There is a great need to find some kind of common ground about the positives of cycling but also dealing with the negative aspects. The recent Cork Bike Week and Cork Cycling Festival have helped me to see the fun aspects of cycling. Cycling is not all about commuting. The bike week and cycling festival splice nicely with other aspects of Cork’s DNA – its landscapes, its histories, its food, its education, healthy living, lifelong learning elements, and building community facilities. Not every week or festival within this fair city does that or can boast that the whole city is its playground. I would even love the week and festival to come together and promote a month’s worth of cycling activities. This positive and spliced narrative is one which supporters of cycling in the city need to champion.

Reference is always given in debates on cycling in this city to the cycle ways of Amsterdam and other Dutch cities who have worked very hard over many years to build a narrative where they was a public buy-in. There was no silver bullet for them. It took a lot of time and joined up thinking and effort. In this city, I am not feeling the majority of public buy-in to move cycling back as a way of life. For my part I have asked in the Council chamber that in the short term the City Council appoint a dedicated cycling officer, whose post would be to draw the various positive strands of thought together on cycling in this enlarged city. That for me remains my plan of attack in the short term.

In the long term, the debate rages on about proper cycling infrastructure for the city. It is clear that the bicycle lanes put in in previous years with just the red paint have now faded away. The city council executive have noted how dependent they are on central government grants for maintenance and renewal of any type of cycling infrastructure. They are dependent on a sponsor for the expansion of the very successful Coke bike scheme and cycling as part of sustainable transport networks have been kicked down the road by another ten years or more. In Ireland’s second city, for me this is just not good enough, and when I say that I have also sought more regular and on time buses to be put on. Nationally there is a need to take the cycling element more seriously.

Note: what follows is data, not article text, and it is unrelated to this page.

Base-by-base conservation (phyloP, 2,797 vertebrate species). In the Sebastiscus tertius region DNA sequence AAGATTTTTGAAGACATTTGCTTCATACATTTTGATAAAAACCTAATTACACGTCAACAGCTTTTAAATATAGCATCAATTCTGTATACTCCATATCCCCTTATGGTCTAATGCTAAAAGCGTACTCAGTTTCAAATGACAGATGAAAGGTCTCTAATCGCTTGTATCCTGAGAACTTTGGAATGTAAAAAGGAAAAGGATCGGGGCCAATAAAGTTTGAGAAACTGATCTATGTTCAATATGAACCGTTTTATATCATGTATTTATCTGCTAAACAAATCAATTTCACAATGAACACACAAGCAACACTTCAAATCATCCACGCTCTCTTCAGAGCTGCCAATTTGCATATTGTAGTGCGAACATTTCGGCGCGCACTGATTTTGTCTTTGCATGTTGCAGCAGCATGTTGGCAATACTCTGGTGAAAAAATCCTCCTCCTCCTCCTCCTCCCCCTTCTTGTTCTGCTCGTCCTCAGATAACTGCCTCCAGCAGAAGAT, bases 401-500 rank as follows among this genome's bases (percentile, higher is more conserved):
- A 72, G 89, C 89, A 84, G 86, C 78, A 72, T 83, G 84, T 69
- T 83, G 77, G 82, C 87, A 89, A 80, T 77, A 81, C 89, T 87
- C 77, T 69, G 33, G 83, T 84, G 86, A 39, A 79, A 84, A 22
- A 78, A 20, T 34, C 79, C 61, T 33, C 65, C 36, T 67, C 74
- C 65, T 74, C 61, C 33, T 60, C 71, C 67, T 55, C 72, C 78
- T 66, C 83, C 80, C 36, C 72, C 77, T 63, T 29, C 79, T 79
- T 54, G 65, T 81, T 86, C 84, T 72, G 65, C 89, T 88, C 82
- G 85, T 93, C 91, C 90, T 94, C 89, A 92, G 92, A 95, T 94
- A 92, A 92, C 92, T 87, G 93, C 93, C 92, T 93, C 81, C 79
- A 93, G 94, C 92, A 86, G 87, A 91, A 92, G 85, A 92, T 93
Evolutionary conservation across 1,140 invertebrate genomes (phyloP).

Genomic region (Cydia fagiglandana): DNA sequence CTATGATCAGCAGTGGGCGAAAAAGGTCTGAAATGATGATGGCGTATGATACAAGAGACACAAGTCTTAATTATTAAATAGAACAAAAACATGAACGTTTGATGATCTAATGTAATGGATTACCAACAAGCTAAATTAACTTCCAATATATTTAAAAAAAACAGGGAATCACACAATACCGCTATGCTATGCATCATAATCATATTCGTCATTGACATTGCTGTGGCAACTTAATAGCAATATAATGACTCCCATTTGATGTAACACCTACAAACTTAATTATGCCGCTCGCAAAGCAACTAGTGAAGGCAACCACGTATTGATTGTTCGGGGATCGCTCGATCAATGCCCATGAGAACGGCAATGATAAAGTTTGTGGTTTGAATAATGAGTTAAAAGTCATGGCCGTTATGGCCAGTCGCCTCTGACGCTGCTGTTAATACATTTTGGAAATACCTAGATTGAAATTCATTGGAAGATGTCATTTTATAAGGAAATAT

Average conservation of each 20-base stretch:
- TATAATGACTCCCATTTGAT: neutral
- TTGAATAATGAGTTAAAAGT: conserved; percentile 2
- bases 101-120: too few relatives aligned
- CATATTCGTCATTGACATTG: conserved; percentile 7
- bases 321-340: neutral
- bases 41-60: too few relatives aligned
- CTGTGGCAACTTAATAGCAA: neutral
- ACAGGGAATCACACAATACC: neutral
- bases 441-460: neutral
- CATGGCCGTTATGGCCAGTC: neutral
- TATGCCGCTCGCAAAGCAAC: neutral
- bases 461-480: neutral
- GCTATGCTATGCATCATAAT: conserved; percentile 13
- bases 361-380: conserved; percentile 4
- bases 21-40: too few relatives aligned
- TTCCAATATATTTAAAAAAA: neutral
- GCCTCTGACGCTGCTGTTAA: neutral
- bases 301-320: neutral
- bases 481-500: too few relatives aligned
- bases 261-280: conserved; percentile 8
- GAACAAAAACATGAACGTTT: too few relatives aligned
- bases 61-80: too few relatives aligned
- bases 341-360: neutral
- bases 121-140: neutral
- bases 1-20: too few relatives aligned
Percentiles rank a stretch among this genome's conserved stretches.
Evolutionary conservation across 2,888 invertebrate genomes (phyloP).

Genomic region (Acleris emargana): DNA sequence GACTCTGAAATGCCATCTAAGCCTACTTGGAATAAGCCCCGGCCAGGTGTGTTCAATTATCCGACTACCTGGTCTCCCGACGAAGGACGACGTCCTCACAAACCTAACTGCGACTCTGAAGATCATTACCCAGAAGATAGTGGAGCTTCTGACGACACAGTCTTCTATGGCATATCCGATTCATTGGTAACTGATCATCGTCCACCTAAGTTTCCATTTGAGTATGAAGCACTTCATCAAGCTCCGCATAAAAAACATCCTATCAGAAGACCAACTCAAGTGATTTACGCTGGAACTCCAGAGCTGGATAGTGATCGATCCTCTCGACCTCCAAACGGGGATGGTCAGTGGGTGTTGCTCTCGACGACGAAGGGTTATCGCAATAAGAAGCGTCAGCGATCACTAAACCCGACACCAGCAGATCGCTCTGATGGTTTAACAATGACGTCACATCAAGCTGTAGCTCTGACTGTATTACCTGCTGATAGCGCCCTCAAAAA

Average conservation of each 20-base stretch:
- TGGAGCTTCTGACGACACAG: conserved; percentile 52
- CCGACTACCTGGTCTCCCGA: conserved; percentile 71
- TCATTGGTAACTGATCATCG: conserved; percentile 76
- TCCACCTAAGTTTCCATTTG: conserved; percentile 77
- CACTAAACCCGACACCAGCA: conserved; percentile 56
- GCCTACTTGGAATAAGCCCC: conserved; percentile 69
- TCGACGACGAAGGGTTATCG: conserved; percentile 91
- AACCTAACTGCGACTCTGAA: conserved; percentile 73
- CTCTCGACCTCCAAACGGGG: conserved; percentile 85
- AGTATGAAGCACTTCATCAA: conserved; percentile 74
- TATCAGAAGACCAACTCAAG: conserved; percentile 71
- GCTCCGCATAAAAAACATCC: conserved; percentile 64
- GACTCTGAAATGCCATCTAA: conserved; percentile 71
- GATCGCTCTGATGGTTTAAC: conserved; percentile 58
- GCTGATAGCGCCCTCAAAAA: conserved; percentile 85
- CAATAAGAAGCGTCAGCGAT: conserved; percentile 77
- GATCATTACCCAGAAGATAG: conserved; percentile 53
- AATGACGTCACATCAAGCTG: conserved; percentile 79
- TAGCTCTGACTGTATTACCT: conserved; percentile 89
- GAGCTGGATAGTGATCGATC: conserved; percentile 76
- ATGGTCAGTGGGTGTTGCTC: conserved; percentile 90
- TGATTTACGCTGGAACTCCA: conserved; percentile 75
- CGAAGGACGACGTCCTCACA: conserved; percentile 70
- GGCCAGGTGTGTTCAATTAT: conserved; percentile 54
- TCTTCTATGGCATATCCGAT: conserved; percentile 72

As a further note I am also a big fan of the Cork Cycling Campaign and their greenway proposal from Inniscarra to Ringaskiddy. It is worth having a look at their website and see this positive brainchild. Can you imagine being able to cycle and walk from Inniscarra Reservoir through Ballincollig Regional Park, through the Lee Fields, through the Mardyke, the city centre and out onto docklands along its quays, down the old railway line and down to Passage West and to Ringaskiddy. This route has incredible scenery and history along it. There are also programmes in certain schools to learn how to cycle and to learn the rules of the road. It is be inspiring to know that there is a new generation coming through that will hopefully help return cycling as a way of life.

There is no shortage of ideas on the future of cycling. It just needs different levels of support – from younger generations to community to City Council to central government. Cork needs a proper joined up strategy on the future of cycling.

Cllr Kieran McCarthy, Independent, Cork City Council PhD, Cultural Geography, NUI Cork Member of the EU Committee of the Regions

See Kieran’ heritage on facebook: Cork: Our City, Our Town Check out Kieran’s new book, Little Book of Cork Harbour.